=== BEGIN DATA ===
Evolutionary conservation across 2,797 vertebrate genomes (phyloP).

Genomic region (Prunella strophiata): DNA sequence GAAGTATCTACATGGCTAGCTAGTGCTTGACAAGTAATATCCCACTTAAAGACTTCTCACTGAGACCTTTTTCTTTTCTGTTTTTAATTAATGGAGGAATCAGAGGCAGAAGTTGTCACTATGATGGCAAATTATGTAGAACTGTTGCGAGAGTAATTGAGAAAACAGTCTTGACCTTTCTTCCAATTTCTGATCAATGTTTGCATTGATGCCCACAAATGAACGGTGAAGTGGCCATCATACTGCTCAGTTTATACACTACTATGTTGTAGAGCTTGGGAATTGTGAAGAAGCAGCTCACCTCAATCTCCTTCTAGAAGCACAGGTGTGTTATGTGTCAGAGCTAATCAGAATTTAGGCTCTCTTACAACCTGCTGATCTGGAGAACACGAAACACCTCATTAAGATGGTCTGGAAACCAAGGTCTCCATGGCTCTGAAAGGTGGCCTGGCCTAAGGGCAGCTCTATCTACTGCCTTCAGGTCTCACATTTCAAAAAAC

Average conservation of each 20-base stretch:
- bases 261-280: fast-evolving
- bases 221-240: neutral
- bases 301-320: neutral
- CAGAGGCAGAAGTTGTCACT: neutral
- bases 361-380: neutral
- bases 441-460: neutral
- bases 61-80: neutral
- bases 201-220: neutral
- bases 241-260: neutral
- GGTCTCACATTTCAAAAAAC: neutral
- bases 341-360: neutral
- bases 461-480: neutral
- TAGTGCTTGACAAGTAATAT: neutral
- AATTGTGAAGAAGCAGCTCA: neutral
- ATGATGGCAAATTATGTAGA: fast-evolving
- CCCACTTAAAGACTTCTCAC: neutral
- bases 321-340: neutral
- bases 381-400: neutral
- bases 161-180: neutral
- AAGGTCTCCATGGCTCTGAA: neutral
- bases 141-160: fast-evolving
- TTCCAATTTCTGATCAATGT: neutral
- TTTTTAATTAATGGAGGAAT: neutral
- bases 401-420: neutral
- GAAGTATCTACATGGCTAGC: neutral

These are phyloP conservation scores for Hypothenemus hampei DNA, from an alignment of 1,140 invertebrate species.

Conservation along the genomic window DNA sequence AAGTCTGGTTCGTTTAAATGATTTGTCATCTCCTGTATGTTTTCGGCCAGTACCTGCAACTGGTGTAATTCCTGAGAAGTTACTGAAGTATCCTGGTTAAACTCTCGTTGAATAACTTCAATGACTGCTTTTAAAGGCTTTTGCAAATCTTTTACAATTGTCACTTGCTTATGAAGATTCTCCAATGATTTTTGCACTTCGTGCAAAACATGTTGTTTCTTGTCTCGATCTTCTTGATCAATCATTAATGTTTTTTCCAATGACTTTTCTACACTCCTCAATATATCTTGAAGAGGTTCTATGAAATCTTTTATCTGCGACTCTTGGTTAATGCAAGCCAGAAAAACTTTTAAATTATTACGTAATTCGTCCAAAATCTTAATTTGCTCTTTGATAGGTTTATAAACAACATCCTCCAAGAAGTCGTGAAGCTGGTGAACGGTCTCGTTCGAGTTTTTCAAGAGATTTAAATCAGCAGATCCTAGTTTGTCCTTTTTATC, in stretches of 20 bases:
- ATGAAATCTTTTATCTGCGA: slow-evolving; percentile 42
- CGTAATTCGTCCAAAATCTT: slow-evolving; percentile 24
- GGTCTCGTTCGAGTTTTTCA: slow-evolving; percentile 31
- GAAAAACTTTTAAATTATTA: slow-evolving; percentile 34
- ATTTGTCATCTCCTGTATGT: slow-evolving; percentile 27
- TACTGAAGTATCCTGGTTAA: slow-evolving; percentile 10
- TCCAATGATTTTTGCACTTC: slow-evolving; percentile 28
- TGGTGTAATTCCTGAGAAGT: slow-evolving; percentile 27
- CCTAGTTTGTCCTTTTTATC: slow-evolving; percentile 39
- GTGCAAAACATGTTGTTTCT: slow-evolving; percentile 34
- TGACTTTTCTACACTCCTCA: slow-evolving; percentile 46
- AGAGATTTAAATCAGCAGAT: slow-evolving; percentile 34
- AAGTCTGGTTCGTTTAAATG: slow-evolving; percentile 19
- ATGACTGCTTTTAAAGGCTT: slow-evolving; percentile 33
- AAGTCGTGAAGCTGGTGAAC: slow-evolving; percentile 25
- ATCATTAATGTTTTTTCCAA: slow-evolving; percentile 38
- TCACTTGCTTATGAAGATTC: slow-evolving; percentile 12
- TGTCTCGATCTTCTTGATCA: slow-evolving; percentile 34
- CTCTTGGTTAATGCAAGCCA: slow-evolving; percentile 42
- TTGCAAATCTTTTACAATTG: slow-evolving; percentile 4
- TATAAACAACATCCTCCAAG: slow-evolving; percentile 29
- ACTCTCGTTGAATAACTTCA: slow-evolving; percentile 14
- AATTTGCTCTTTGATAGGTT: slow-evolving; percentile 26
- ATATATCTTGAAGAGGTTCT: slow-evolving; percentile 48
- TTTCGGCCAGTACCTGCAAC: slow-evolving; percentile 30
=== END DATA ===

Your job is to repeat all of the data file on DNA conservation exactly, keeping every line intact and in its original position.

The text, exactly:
Evolutionary conservation across 2,797 vertebrate genomes (phyloP).

Genomic region (Prunella strophiata): DNA sequence GAAGTATCTACATGGCTAGCTAGTGCTTGACAAGTAATATCCCACTTAAAGACTTCTCACTGAGACCTTTTTCTTTTCTGTTTTTAATTAATGGAGGAATCAGAGGCAGAAGTTGTCACTATGATGGCAAATTATGTAGAACTGTTGCGAGAGTAATTGAGAAAACAGTCTTGACCTTTCTTCCAATTTCTGATCAATGTTTGCATTGATGCCCACAAATGAACGGTGAAGTGGCCATCATACTGCTCAGTTTATACACTACTATGTTGTAGAGCTTGGGAATTGTGAAGAAGCAGCTCACCTCAATCTCCTTCTAGAAGCACAGGTGTGTTATGTGTCAGAGCTAATCAGAATTTAGGCTCTCTTACAACCTGCTGATCTGGAGAACACGAAACACCTCATTAAGATGGTCTGGAAACCAAGGTCTCCATGGCTCTGAAAGGTGGCCTGGCCTAAGGGCAGCTCTATCTACTGCCTTCAGGTCTCACATTTCAAAAAAC

Average conservation of each 20-base stretch:
- bases 261-280: fast-evolving
- bases 221-240: neutral
- bases 301-320: neutral
- CAGAGGCAGAAGTTGTCACT: neutral
- bases 361-380: neutral
- bases 441-460: neutral
- bases 61-80: neutral
- bases 201-220: neutral
- bases 241-260: neutral
- GGTCTCACATTTCAAAAAAC: neutral
- bases 341-360: neutral
- bases 461-480: neutral
- TAGTGCTTGACAAGTAATAT: neutral
- AATTGTGAAGAAGCAGCTCA: neutral
- ATGATGGCAAATTATGTAGA: fast-evolving
- CCCACTTAAAGACTTCTCAC: neutral
- bases 321-340: neutral
- bases 381-400: neutral
- bases 161-180: neutral
- AAGGTCTCCATGGCTCTGAA: neutral
- bases 141-160: fast-evolving
- TTCCAATTTCTGATCAATGT: neutral
- TTTTTAATTAATGGAGGAAT: neutral
- bases 401-420: neutral
- GAAGTATCTACATGGCTAGC: neutral

These are phyloP conservation scores for Hypothenemus hampei DNA, from an alignment of 1,140 invertebrate species.

Conservation along the genomic window DNA sequence AAGTCTGGTTCGTTTAAATGATTTGTCATCTCCTGTATGTTTTCGGCCAGTACCTGCAACTGGTGTAATTCCTGAGAAGTTACTGAAGTATCCTGGTTAAACTCTCGTTGAATAACTTCAATGACTGCTTTTAAAGGCTTTTGCAAATCTTTTACAATTGTCACTTGCTTATGAAGATTCTCCAATGATTTTTGCACTTCGTGCAAAACATGTTGTTTCTTGTCTCGATCTTCTTGATCAATCATTAATGTTTTTTCCAATGACTTTTCTACACTCCTCAATATATCTTGAAGAGGTTCTATGAAATCTTTTATCTGCGACTCTTGGTTAATGCAAGCCAGAAAAACTTTTAAATTATTACGTAATTCGTCCAAAATCTTAATTTGCTCTTTGATAGGTTTATAAACAACATCCTCCAAGAAGTCGTGAAGCTGGTGAACGGTCTCGTTCGAGTTTTTCAAGAGATTTAAATCAGCAGATCCTAGTTTGTCCTTTTTATC, in stretches of 20 bases:
- ATGAAATCTTTTATCTGCGA: slow-evolving; percentile 42
- CGTAATTCGTCCAAAATCTT: slow-evolving; percentile 24
- GGTCTCGTTCGAGTTTTTCA: slow-evolving; percentile 31
- GAAAAACTTTTAAATTATTA: slow-evolving; percentile 34
- ATTTGTCATCTCCTGTATGT: slow-evolving; percentile 27
- TACTGAAGTATCCTGGTTAA: slow-evolving; percentile 10
- TCCAATGATTTTTGCACTTC: slow-evolving; percentile 28
- TGGTGTAATTCCTGAGAAGT: slow-evolving; percentile 27
- CCTAGTTTGTCCTTTTTATC: slow-evolving; percentile 39
- GTGCAAAACATGTTGTTTCT: slow-evolving; percentile 34
- TGACTTTTCTACACTCCTCA: slow-evolving; percentile 46
- AGAGATTTAAATCAGCAGAT: slow-evolving; percentile 34
- AAGTCTGGTTCGTTTAAATG: slow-evolving; percentile 19
- ATGACTGCTTTTAAAGGCTT: slow-evolving; percentile 33
- AAGTCGTGAAGCTGGTGAAC: slow-evolving; percentile 25
- ATCATTAATGTTTTTTCCAA: slow-evolving; percentile 38
- TCACTTGCTTATGAAGATTC: slow-evolving; percentile 12
- TGTCTCGATCTTCTTGATCA: slow-evolving; percentile 34
- CTCTTGGTTAATGCAAGCCA: slow-evolving; percentile 42
- TTGCAAATCTTTTACAATTG: slow-evolving; percentile 4
- TATAAACAACATCCTCCAAG: slow-evolving; percentile 29
- ACTCTCGTTGAATAACTTCA: slow-evolving; percentile 14
- AATTTGCTCTTTGATAGGTT: slow-evolving; percentile 26
- ATATATCTTGAAGAGGTTCT: slow-evolving; percentile 48
- TTTCGGCCAGTACCTGCAAC: slow-evolving; percentile 30